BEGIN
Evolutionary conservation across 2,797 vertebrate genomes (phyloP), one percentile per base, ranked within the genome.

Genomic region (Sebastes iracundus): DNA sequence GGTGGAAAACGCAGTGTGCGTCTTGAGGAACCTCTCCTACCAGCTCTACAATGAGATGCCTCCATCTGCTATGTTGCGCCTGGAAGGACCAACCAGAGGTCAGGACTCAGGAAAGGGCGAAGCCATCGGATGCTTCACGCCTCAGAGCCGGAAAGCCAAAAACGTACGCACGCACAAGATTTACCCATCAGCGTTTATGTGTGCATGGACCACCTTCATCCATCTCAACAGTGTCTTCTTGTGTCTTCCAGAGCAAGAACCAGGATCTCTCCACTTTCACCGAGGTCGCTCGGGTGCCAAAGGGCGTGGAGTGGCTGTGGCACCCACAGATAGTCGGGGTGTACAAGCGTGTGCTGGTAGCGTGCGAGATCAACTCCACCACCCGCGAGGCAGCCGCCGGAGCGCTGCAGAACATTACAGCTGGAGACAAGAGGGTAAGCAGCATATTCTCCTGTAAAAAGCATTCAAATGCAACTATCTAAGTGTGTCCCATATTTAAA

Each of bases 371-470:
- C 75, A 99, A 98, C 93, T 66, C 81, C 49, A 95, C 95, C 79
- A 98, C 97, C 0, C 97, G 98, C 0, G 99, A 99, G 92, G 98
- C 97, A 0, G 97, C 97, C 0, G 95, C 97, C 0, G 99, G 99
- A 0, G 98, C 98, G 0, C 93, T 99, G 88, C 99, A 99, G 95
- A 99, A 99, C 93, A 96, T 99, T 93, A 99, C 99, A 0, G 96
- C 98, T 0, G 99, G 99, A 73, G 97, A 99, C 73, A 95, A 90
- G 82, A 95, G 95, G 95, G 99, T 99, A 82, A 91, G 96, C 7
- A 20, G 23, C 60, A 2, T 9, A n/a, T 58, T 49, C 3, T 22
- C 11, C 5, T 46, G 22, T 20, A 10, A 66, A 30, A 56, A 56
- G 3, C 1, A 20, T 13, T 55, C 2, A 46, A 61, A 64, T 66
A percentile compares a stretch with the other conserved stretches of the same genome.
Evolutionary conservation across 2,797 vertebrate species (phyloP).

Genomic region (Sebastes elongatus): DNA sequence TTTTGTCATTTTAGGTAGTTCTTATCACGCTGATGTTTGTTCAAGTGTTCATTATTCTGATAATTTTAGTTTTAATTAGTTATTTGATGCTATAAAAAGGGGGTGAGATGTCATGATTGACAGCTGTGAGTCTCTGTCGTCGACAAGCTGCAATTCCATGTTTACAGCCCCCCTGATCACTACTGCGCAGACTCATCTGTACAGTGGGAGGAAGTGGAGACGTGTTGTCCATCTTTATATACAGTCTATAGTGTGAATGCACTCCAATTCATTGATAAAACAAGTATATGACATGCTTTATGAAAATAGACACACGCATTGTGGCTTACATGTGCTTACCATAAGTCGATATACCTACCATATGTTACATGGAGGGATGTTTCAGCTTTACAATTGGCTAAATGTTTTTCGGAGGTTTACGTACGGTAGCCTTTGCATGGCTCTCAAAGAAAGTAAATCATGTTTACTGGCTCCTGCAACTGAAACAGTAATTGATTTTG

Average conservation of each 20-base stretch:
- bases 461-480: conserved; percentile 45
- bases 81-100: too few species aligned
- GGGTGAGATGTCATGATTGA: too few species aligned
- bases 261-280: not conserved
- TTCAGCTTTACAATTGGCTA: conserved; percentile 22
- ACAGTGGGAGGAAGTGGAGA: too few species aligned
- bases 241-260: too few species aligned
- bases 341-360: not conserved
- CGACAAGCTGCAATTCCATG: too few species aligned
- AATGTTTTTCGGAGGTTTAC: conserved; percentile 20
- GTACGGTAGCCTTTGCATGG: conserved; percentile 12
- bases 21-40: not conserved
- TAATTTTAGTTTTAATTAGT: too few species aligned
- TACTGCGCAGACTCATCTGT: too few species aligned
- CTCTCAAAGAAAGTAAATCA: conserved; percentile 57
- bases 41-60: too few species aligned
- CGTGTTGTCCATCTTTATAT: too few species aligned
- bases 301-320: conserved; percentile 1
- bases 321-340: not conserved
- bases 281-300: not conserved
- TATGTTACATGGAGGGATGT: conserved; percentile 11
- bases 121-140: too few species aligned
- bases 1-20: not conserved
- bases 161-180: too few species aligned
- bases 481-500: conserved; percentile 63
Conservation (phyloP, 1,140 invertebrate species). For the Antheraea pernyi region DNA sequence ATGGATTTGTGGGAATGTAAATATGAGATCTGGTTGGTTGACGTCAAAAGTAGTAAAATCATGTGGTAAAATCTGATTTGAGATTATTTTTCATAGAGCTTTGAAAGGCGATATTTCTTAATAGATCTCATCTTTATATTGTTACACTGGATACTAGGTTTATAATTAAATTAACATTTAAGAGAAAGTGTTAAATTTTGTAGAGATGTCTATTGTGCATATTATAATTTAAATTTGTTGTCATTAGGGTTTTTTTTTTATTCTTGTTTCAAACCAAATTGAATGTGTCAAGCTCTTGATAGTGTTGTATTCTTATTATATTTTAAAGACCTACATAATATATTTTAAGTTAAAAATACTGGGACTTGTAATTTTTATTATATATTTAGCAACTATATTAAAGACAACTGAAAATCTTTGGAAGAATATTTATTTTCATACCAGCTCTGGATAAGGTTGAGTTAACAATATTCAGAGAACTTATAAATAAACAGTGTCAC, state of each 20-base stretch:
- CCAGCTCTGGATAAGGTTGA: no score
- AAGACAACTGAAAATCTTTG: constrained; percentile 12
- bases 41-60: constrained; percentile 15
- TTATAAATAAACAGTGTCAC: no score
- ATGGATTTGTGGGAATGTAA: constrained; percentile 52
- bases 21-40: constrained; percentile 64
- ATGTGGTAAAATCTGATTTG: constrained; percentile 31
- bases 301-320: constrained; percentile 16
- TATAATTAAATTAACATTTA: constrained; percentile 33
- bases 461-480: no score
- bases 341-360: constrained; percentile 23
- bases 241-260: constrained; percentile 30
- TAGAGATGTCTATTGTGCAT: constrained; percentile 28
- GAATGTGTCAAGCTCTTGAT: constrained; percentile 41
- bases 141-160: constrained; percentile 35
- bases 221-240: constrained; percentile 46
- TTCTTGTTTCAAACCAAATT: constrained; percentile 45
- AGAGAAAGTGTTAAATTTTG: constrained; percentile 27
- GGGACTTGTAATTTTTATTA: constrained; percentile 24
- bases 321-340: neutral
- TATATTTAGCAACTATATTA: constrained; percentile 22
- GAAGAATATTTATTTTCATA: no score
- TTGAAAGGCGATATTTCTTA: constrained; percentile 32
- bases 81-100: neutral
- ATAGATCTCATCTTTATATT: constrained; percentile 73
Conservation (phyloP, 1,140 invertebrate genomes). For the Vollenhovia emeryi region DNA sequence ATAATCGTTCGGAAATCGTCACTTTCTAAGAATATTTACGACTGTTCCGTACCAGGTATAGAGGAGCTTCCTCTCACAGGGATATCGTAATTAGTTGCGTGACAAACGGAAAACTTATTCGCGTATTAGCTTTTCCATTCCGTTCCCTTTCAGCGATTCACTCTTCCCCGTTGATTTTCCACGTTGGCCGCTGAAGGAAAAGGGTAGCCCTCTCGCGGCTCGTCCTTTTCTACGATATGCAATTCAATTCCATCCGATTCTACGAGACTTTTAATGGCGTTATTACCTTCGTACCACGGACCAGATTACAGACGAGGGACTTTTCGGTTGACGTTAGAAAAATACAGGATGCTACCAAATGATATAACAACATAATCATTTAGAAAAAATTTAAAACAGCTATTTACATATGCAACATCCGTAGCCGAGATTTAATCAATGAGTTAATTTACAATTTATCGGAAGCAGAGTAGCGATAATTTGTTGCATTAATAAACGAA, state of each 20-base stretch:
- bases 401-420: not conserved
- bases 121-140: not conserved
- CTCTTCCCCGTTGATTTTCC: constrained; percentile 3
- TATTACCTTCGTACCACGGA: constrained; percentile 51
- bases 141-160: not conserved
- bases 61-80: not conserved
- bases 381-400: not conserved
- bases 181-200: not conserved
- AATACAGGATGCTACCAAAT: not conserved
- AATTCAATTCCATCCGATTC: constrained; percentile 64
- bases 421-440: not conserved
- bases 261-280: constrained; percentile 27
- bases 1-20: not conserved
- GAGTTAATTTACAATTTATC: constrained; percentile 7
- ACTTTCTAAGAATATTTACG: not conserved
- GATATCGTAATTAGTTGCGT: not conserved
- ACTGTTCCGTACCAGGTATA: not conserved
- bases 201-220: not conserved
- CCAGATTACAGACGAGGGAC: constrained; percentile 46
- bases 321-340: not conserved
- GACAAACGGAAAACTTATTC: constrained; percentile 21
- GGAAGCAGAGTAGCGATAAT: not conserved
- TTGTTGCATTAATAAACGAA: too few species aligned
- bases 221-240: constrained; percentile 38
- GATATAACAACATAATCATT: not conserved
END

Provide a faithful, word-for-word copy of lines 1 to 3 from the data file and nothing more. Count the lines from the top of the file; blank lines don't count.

Evolutionary conservation across 2,797 vertebrate genomes (phyloP), one percentile per base, ranked within the genome.

Genomic region (Sebastes iracundus): DNA sequence GGTGGAAAACGCAGTGTGCGTCTTGAGGAACCTCTCCTACCAGCTCTACAATGAGATGCCTCCATCTGCTATGTTGCGCCTGGAAGGACCAACCAGAGGTCAGGACTCAGGAAAGGGCGAAGCCATCGGATGCTTCACGCCTCAGAGCCGGAAAGCCAAAAACGTACGCACGCACAAGATTTACCCATCAGCGTTTATGTGTGCATGGACCACCTTCATCCATCTCAACAGTGTCTTCTTGTGTCTTCCAGAGCAAGAACCAGGATCTCTCCACTTTCACCGAGGTCGCTCGGGTGCCAAAGGGCGTGGAGTGGCTGTGGCACCCACAGATAGTCGGGGTGTACAAGCGTGTGCTGGTAGCGTGCGAGATCAACTCCACCACCCGCGAGGCAGCCGCCGGAGCGCTGCAGAACATTACAGCTGGAGACAAGAGGGTAAGCAGCATATTCTCCTGTAAAAAGCATTCAAATGCAACTATCTAAGTGTGTCCCATATTTAAA

Each of bases 371-470: